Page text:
U.S. Increases Sanctions on Russia, Hurting Global Markets

by Evan Gao ’16

After President Vladimir Putin blatantly violated international law last week and annexed Crimea, the western powers implemented economic sanctions on many of Russia’s companies, government officials, members of the inner circle. These sanctions, ordered on March 17th, banned the listed individuals’ entry into the U.S., froze any assets they may have in the country, and prevented them from doing business with any American company or institution.

Obama’s sanctions, which targeted individuals, have thus far had little effect on altering Putin’s firm stance on Crimea. Many of the officials threatened, who owe their fortunes and power to Putin, have refused to break rank and remained loyal to the Kremlin. Obama, however, recently signed another executive order, which authorized sanctions on many of the major sectors including financial services, energy, defense, and engineering that play key roles in the strength of Russia’s economy. Moreover, the G-8, the eight wealthiest nations in the world based on GDP has now become the G-7 as world leaders have ostracized Russia from the elite group. In less than a week, these sanctions have already made a significant impact and are pushing Russia towards an economic recession. Russia’s Micex stock index plunged 13.7% this year and declined 0.7 % to a one-week low. Many credit rating agencies have also downgraded the country’s credit rating. S&P, for instance, rated Russia’s credit to BBB, the second-lowest investment grade because of the increased risks posed by the conflict. Investors are now wary of placing their money into an “isolated” Russia, as they pulled $5.5 billion from Russian equities and bonds this year through March 20. The total outflow for all of 2013 was $6.1 billion  according to data compiled by EPFR Global, a Cambridge, Massachusetts-based firm tracking fund flows. In fact, based on Bloomberg, the ruble is now the second-worst performer against the dollar behind Argentina’s peso.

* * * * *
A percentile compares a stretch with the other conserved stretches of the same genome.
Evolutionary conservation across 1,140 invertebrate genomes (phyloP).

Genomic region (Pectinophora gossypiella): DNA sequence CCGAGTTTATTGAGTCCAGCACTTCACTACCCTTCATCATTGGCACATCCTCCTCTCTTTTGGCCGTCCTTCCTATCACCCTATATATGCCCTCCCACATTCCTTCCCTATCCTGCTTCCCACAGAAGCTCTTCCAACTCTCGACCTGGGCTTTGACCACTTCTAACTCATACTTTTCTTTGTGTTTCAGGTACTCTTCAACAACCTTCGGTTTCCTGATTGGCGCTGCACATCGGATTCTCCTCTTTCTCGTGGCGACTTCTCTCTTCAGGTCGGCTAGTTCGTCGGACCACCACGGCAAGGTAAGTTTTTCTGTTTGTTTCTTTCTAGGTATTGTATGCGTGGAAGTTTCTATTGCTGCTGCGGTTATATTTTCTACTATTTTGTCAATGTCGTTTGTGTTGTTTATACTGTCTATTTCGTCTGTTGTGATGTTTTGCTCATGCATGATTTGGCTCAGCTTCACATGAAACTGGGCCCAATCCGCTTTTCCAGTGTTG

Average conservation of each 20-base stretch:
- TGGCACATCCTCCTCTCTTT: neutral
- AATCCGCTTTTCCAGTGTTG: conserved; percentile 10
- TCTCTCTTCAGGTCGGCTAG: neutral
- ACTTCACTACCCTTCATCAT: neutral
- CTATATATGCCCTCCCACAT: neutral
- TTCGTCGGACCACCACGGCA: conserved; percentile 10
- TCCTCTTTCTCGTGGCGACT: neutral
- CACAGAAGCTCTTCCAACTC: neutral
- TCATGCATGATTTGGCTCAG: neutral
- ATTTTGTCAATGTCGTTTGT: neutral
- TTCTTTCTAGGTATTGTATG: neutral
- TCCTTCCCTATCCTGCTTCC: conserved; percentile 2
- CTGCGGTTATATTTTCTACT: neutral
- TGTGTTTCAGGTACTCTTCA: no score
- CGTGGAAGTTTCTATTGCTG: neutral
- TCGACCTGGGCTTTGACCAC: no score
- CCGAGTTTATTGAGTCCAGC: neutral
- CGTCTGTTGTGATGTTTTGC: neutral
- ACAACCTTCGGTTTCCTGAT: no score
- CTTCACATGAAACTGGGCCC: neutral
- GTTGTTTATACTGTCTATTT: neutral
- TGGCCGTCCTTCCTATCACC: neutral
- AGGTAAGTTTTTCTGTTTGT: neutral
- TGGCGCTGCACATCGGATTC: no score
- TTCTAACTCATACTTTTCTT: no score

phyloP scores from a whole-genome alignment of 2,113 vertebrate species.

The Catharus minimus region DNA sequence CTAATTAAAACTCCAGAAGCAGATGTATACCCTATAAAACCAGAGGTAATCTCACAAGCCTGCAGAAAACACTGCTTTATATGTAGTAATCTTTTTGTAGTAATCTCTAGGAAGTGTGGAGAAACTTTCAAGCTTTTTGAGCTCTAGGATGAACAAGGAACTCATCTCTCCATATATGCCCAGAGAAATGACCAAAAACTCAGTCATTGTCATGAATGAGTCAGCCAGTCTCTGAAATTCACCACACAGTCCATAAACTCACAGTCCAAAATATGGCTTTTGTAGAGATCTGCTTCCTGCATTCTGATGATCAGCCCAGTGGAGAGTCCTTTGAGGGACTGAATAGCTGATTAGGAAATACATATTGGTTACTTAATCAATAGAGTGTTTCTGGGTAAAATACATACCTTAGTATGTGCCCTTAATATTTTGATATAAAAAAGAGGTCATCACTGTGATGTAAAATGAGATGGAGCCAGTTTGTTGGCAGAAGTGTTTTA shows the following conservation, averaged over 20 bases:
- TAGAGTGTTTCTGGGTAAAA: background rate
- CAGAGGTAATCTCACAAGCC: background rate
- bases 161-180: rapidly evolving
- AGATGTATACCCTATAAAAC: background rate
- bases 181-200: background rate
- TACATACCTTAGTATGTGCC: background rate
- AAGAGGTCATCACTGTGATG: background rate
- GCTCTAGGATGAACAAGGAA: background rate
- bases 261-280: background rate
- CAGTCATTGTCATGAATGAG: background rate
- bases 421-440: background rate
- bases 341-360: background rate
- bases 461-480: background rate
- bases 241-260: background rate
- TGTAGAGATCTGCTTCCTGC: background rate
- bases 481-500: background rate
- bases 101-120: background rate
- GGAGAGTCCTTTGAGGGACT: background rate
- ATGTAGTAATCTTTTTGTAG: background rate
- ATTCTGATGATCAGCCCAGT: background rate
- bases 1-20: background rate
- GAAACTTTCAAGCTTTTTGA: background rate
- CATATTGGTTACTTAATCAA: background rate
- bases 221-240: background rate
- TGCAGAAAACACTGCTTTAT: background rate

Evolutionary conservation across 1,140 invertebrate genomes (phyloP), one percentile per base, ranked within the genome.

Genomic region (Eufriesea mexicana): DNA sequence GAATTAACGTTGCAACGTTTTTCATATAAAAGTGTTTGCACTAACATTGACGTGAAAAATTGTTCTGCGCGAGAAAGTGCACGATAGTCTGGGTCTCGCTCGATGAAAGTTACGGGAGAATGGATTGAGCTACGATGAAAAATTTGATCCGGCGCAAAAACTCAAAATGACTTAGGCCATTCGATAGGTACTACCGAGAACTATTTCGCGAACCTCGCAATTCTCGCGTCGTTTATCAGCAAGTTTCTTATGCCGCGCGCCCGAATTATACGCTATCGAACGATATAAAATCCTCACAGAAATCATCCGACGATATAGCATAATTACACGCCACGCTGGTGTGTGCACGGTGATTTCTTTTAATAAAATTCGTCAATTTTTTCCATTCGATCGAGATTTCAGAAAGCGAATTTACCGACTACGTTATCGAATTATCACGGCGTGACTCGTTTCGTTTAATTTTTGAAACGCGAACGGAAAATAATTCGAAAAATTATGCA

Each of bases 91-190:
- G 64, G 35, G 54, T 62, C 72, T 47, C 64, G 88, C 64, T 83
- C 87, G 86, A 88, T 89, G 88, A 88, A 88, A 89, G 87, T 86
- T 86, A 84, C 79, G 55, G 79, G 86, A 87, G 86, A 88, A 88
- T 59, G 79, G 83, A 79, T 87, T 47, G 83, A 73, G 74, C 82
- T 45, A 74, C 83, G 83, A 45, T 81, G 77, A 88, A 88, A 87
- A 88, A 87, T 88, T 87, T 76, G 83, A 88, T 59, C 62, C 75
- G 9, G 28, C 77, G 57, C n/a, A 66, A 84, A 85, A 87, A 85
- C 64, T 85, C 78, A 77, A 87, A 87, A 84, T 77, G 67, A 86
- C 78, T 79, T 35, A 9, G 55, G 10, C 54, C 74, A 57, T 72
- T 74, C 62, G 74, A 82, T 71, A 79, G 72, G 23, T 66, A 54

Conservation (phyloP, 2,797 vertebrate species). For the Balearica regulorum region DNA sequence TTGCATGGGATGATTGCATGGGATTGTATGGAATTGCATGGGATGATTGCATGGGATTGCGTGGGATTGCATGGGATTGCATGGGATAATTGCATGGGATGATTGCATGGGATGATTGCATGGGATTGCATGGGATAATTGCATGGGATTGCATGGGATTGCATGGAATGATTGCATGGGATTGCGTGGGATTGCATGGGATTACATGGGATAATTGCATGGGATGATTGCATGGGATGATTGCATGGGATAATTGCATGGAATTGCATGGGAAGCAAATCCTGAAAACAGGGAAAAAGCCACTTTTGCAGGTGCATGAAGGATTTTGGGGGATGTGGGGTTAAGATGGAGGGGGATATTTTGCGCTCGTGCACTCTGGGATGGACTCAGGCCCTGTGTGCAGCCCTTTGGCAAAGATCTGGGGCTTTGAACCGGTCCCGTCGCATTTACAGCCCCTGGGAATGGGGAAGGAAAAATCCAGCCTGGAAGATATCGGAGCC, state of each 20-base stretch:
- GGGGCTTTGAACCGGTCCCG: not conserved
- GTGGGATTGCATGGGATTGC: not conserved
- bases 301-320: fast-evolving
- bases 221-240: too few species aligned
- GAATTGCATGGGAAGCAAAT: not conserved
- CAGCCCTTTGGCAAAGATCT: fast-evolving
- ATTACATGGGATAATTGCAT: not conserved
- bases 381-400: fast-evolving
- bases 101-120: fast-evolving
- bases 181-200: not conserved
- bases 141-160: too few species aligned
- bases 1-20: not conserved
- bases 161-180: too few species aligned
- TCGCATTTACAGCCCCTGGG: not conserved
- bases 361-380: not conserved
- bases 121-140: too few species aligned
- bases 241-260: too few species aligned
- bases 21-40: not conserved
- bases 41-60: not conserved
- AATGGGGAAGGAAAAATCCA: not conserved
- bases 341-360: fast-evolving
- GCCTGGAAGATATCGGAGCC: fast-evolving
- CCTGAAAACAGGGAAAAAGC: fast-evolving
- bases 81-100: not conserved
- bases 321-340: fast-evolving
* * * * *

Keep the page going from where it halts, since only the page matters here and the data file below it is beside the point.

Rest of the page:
The Russian government, nevertheless, is unfazed by the effects of the sanctions. Dmitry O. Rogozin, a deputy prime minister, who was among one of the first to be targeted, declared in a twitter post: “All these sanctions aren’t worth a grain of sand of the Crimean land that returned to Russia.” To an extent, Rogozin is correct because the G-7 is not looking to collapse the Russian economy. Russia will not nearly be damaged enough to convince Putin to reverse his actions especially when so many countries depend on Russia. The EU, for example, relies on Russia for a third of its energy imports, thereby risking the health of its own economy if Russia’s economy plummets. With a cold war on the rise and neither side willing to budge, who will “win” the proverbial game of chicken with the health of the global economy at stake?

http://www.bloomberg.com/news/2014-03-25/u-s-targets-russian-markets-with-sanctions-over-ukraine.html

http://www.bloomberg.com/news/2014-03-23/russia-staring-at-recession-on-sanctions-that-could-get-tougher.html

http://www.nytimes.com/2014/03/22/world/europe/russia-starts-to-feel-effect-of-sanctions.html?ref=economy

http://www.bloomberg.com/news/2014-03-24/russia-reality-check-stocks-to-bonds-advance-as-leaders-gather.html

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